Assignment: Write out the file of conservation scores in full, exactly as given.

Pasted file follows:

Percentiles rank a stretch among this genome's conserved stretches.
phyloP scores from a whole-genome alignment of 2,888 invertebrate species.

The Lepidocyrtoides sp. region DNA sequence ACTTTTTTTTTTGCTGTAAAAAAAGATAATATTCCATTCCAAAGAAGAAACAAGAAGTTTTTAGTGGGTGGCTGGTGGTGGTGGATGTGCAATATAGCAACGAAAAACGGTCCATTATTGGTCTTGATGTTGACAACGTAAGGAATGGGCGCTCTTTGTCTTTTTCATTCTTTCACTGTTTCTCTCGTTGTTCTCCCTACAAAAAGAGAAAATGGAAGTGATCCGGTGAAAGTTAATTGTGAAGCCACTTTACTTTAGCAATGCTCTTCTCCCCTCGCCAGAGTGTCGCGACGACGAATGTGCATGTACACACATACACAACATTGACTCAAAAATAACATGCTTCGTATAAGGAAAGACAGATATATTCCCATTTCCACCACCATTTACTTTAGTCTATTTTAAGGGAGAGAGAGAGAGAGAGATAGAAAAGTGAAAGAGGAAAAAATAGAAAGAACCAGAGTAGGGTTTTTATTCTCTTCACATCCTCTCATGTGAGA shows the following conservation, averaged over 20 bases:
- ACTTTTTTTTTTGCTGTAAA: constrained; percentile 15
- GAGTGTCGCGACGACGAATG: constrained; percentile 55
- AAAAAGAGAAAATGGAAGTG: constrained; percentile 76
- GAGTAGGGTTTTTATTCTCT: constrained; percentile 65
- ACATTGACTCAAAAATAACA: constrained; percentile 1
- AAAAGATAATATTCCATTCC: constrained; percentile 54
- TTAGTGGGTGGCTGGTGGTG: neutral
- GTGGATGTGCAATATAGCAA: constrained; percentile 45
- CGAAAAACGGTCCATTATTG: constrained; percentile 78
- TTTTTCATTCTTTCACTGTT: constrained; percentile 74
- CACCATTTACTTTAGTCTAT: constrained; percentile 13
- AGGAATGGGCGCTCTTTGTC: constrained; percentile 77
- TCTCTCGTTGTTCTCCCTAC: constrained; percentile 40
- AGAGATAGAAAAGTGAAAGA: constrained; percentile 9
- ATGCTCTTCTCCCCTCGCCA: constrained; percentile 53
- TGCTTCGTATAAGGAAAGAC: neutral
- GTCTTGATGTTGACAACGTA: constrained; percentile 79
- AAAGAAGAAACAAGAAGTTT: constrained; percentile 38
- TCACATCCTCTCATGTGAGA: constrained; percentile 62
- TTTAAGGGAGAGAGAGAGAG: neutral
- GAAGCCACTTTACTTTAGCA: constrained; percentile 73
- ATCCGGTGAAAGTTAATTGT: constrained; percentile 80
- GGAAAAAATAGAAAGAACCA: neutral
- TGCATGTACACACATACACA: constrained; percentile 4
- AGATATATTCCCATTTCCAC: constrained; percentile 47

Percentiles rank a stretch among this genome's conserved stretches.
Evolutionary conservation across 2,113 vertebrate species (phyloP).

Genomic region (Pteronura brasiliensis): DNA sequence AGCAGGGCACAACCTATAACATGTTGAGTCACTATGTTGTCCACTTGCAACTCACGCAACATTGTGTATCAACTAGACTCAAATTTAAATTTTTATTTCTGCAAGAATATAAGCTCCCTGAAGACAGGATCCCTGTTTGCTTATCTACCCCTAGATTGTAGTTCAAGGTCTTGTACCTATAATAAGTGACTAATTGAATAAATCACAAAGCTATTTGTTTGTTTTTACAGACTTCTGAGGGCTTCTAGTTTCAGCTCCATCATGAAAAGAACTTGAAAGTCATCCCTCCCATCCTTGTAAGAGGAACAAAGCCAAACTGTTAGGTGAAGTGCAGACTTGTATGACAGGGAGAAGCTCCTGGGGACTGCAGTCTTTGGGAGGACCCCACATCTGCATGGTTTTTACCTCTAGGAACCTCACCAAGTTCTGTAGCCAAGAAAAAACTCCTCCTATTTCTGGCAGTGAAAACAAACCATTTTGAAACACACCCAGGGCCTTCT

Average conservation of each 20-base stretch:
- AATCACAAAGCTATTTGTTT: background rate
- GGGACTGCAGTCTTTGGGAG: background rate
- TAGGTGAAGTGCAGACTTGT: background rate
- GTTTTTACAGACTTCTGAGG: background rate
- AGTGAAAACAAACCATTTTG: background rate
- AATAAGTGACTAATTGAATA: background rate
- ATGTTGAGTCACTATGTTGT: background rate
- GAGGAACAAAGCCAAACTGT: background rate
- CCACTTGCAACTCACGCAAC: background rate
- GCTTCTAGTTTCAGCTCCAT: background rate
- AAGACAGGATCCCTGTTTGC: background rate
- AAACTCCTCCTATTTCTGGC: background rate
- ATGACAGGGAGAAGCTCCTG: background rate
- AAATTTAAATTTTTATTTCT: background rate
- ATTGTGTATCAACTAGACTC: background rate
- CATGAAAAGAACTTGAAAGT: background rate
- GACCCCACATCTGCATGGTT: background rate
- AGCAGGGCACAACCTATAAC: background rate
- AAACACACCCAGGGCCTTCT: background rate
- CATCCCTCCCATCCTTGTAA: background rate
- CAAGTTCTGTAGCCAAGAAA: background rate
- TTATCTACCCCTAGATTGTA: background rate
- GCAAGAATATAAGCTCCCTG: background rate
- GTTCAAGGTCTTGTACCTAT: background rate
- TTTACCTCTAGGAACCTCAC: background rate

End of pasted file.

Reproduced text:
Percentiles rank a stretch among this genome's conserved stretches.
phyloP scores from a whole-genome alignment of 2,888 invertebrate species.

The Lepidocyrtoides sp. region DNA sequence ACTTTTTTTTTTGCTGTAAAAAAAGATAATATTCCATTCCAAAGAAGAAACAAGAAGTTTTTAGTGGGTGGCTGGTGGTGGTGGATGTGCAATATAGCAACGAAAAACGGTCCATTATTGGTCTTGATGTTGACAACGTAAGGAATGGGCGCTCTTTGTCTTTTTCATTCTTTCACTGTTTCTCTCGTTGTTCTCCCTACAAAAAGAGAAAATGGAAGTGATCCGGTGAAAGTTAATTGTGAAGCCACTTTACTTTAGCAATGCTCTTCTCCCCTCGCCAGAGTGTCGCGACGACGAATGTGCATGTACACACATACACAACATTGACTCAAAAATAACATGCTTCGTATAAGGAAAGACAGATATATTCCCATTTCCACCACCATTTACTTTAGTCTATTTTAAGGGAGAGAGAGAGAGAGAGATAGAAAAGTGAAAGAGGAAAAAATAGAAAGAACCAGAGTAGGGTTTTTATTCTCTTCACATCCTCTCATGTGAGA shows the following conservation, averaged over 20 bases:
- ACTTTTTTTTTTGCTGTAAA: constrained; percentile 15
- GAGTGTCGCGACGACGAATG: constrained; percentile 55
- AAAAAGAGAAAATGGAAGTG: constrained; percentile 76
- GAGTAGGGTTTTTATTCTCT: constrained; percentile 65
- ACATTGACTCAAAAATAACA: constrained; percentile 1
- AAAAGATAATATTCCATTCC: constrained; percentile 54
- TTAGTGGGTGGCTGGTGGTG: neutral
- GTGGATGTGCAATATAGCAA: constrained; percentile 45
- CGAAAAACGGTCCATTATTG: constrained; percentile 78
- TTTTTCATTCTTTCACTGTT: constrained; percentile 74
- CACCATTTACTTTAGTCTAT: constrained; percentile 13
- AGGAATGGGCGCTCTTTGTC: constrained; percentile 77
- TCTCTCGTTGTTCTCCCTAC: constrained; percentile 40
- AGAGATAGAAAAGTGAAAGA: constrained; percentile 9
- ATGCTCTTCTCCCCTCGCCA: constrained; percentile 53
- TGCTTCGTATAAGGAAAGAC: neutral
- GTCTTGATGTTGACAACGTA: constrained; percentile 79
- AAAGAAGAAACAAGAAGTTT: constrained; percentile 38
- TCACATCCTCTCATGTGAGA: constrained; percentile 62
- TTTAAGGGAGAGAGAGAGAG: neutral
- GAAGCCACTTTACTTTAGCA: constrained; percentile 73
- ATCCGGTGAAAGTTAATTGT: constrained; percentile 80
- GGAAAAAATAGAAAGAACCA: neutral
- TGCATGTACACACATACACA: constrained; percentile 4
- AGATATATTCCCATTTCCAC: constrained; percentile 47

Percentiles rank a stretch among this genome's conserved stretches.
Evolutionary conservation across 2,113 vertebrate species (phyloP).

Genomic region (Pteronura brasiliensis): DNA sequence AGCAGGGCACAACCTATAACATGTTGAGTCACTATGTTGTCCACTTGCAACTCACGCAACATTGTGTATCAACTAGACTCAAATTTAAATTTTTATTTCTGCAAGAATATAAGCTCCCTGAAGACAGGATCCCTGTTTGCTTATCTACCCCTAGATTGTAGTTCAAGGTCTTGTACCTATAATAAGTGACTAATTGAATAAATCACAAAGCTATTTGTTTGTTTTTACAGACTTCTGAGGGCTTCTAGTTTCAGCTCCATCATGAAAAGAACTTGAAAGTCATCCCTCCCATCCTTGTAAGAGGAACAAAGCCAAACTGTTAGGTGAAGTGCAGACTTGTATGACAGGGAGAAGCTCCTGGGGACTGCAGTCTTTGGGAGGACCCCACATCTGCATGGTTTTTACCTCTAGGAACCTCACCAAGTTCTGTAGCCAAGAAAAAACTCCTCCTATTTCTGGCAGTGAAAACAAACCATTTTGAAACACACCCAGGGCCTTCT

Average conservation of each 20-base stretch:
- AATCACAAAGCTATTTGTTT: background rate
- GGGACTGCAGTCTTTGGGAG: background rate
- TAGGTGAAGTGCAGACTTGT: background rate
- GTTTTTACAGACTTCTGAGG: background rate
- AGTGAAAACAAACCATTTTG: background rate
- AATAAGTGACTAATTGAATA: background rate
- ATGTTGAGTCACTATGTTGT: background rate
- GAGGAACAAAGCCAAACTGT: background rate
- CCACTTGCAACTCACGCAAC: background rate
- GCTTCTAGTTTCAGCTCCAT: background rate
- AAGACAGGATCCCTGTTTGC: background rate
- AAACTCCTCCTATTTCTGGC: background rate
- ATGACAGGGAGAAGCTCCTG: background rate
- AAATTTAAATTTTTATTTCT: background rate
- ATTGTGTATCAACTAGACTC: background rate
- CATGAAAAGAACTTGAAAGT: background rate
- GACCCCACATCTGCATGGTT: background rate
- AGCAGGGCACAACCTATAAC: background rate
- AAACACACCCAGGGCCTTCT: background rate
- CATCCCTCCCATCCTTGTAA: background rate
- CAAGTTCTGTAGCCAAGAAA: background rate
- TTATCTACCCCTAGATTGTA: background rate
- GCAAGAATATAAGCTCCCTG: background rate
- GTTCAAGGTCTTGTACCTAT: background rate
- TTTACCTCTAGGAACCTCAC: background rate